Press release 28:  Copyright:

Date: April 20, 2015, No. 28

Tiny panther in moss

Biologist from the University of Stuttgart discovers new type of water bear (tardigrade)

They are skilled survivors like their counterparts but spotted on the body’s surface like a panther: on two excursions to the Italian and French Maritime Alps, a group working under the Stuttgart tardigrade researcher, Dr. Ralph O.Schill discovered a new type of tardigrade. The description of the Alp tardigrade going by the name of Echiniscus pardalis has now been published in the renowned taxonomical journal by the Natural History Museum in Paris.*)

 

As early as 2006 the Network of Excellence EDIT (European Distributed Institute of Taxonomy) prepared comprehensive inventories of lists of species in selected nature reserves to classify flora and fauna. In so doing groups of biologists helped on site to collect inventory lists of all types of flora and fauna to be found there respectively to update and complete existing species lists. The Stuttgart tardigrade researcher Ralph Schill and his colleagues visited the nature park Naturale delle Alpi Maritime on the south side of the Maritime Alps on several occasions in the course of the project as well as the national park Parc National du Mercantour bordering on the French side.

The scientists collected over 300 moss samples in which the tardigrades prefer to live. Since tardigrades have the ability to dry up in unfavourable environmental conditions and to survive in spite of this, taking samples was relatively easy: in the research areas the position of the moss was initially determined by means of GPS. Then the researchers cut off small pieces, dried them and kept them closed in coffee filter bags. In the subsequent evaluation a total of 30 different species could be identified.  

However, what surprised the biologists: some of the animals showed a distinctive spot pattern on the body’s surface that could not be matched with any of the known species up to now. After extensive investigations Ralph Schill was then sure – this has to be a new species that has been unknown to date. Together with his colleague Peter Degma from Bratislava, he gave the Alp tardigrade the name Echiniscus pardalis, named after the panther pattern (Panther lat. pardalsi) under the body’s surface.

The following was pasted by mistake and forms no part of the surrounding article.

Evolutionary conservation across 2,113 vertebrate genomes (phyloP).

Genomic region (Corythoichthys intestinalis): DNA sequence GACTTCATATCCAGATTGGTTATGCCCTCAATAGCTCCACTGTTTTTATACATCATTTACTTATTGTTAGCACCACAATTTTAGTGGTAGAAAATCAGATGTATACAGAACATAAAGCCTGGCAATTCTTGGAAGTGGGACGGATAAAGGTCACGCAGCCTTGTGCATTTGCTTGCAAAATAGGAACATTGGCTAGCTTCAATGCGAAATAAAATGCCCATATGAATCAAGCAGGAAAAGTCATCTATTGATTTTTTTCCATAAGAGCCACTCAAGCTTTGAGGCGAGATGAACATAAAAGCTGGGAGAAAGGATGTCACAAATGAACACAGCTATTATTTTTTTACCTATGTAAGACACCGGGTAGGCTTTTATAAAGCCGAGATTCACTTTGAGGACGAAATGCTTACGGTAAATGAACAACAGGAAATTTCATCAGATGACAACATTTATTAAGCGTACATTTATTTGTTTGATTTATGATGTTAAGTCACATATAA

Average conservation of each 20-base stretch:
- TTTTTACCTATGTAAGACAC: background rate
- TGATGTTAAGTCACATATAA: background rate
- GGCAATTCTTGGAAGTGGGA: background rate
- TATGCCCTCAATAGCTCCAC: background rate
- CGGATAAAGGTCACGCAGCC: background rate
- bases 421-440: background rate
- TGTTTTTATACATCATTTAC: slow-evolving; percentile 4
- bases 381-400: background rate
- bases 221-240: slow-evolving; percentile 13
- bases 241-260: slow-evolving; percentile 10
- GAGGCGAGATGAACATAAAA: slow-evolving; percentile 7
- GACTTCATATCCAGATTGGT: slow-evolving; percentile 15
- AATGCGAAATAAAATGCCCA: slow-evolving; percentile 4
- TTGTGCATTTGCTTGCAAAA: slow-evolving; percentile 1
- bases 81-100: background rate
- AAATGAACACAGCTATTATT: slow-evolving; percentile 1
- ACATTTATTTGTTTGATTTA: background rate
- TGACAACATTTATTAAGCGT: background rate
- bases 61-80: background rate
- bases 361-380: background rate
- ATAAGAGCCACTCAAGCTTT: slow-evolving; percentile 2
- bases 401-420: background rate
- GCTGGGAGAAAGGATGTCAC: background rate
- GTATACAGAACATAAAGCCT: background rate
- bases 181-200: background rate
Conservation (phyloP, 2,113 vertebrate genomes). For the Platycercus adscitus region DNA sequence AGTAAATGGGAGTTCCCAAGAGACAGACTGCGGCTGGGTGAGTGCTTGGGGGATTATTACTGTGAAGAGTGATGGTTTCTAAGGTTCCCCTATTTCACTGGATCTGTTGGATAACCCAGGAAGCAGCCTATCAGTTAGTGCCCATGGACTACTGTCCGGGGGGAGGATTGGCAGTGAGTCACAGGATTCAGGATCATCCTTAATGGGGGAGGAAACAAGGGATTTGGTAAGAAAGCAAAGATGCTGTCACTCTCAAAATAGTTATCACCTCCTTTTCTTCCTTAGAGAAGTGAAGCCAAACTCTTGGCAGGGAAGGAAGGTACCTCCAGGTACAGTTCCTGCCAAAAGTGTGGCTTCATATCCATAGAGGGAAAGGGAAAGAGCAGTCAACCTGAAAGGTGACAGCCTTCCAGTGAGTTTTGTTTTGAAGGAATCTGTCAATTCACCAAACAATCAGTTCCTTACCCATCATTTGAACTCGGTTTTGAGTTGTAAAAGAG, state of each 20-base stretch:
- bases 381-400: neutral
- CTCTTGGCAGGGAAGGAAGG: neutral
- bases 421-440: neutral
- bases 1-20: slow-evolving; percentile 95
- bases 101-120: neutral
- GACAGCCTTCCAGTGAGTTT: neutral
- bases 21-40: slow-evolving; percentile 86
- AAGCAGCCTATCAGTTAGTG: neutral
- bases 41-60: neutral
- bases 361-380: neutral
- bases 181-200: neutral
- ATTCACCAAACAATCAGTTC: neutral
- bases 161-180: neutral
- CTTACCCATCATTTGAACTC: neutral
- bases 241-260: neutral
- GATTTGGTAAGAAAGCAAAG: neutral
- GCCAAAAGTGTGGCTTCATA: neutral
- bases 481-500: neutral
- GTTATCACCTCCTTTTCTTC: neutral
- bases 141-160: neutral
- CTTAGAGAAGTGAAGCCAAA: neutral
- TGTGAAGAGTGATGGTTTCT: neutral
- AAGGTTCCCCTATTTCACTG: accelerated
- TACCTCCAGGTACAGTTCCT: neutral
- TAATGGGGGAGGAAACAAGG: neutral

The Network of Excellence EDIT (European Distributed Institute of Taxonomy) is an alliance of 25 European institutions working in the taxonomical field and is funded by the European Union with a sum of 12 million Euros. The objective of the alliance is an improved integration of taxonomical research in Europe.

*) Degma P. & Schill R. O. 2015. — Echiniscus pardalis n. sp., a new species of Tardigrada (Heterotardigrada, Echiniscidae, arctomys group) from the Parco Naturale delle Alpi Marittime (NW Italy), in Daugeron C., Deharveng L., Isaia M.,Villemant C. & Judson M. (eds), Mercantour/Alpi Marittime All Taxa Biodiversity Inventory. Zoosystema 37 (1): 239-249.

Published by: Muséum national d'Histoire naturelle, Paris, DOI: http://dx.doi.org/10.5252/z2015n1a12

  

Further information:

Dr. Ralph O. Schill, University of Stuttgart, Institute for Biomaterials and Biomolecule Systems, Department of Zoology, Tel. +49 711 685-69143, ralph.schill (at) bio.uni-stuttgart.de

Andrea Mayer-Grenu, University of Stuttgart, Department of University Communication, Tel. 0711/685-82176,
Email: andrea.mayer-grenu (at) hkom.uni-stuttgart.de

   
 (c)
The newly discovered type of tardigrade Echiniscus pardalis was given its name due to the panther-like spot pattern below the body’s surface. Photo: Peter Degma/ Comenius University in Bratislava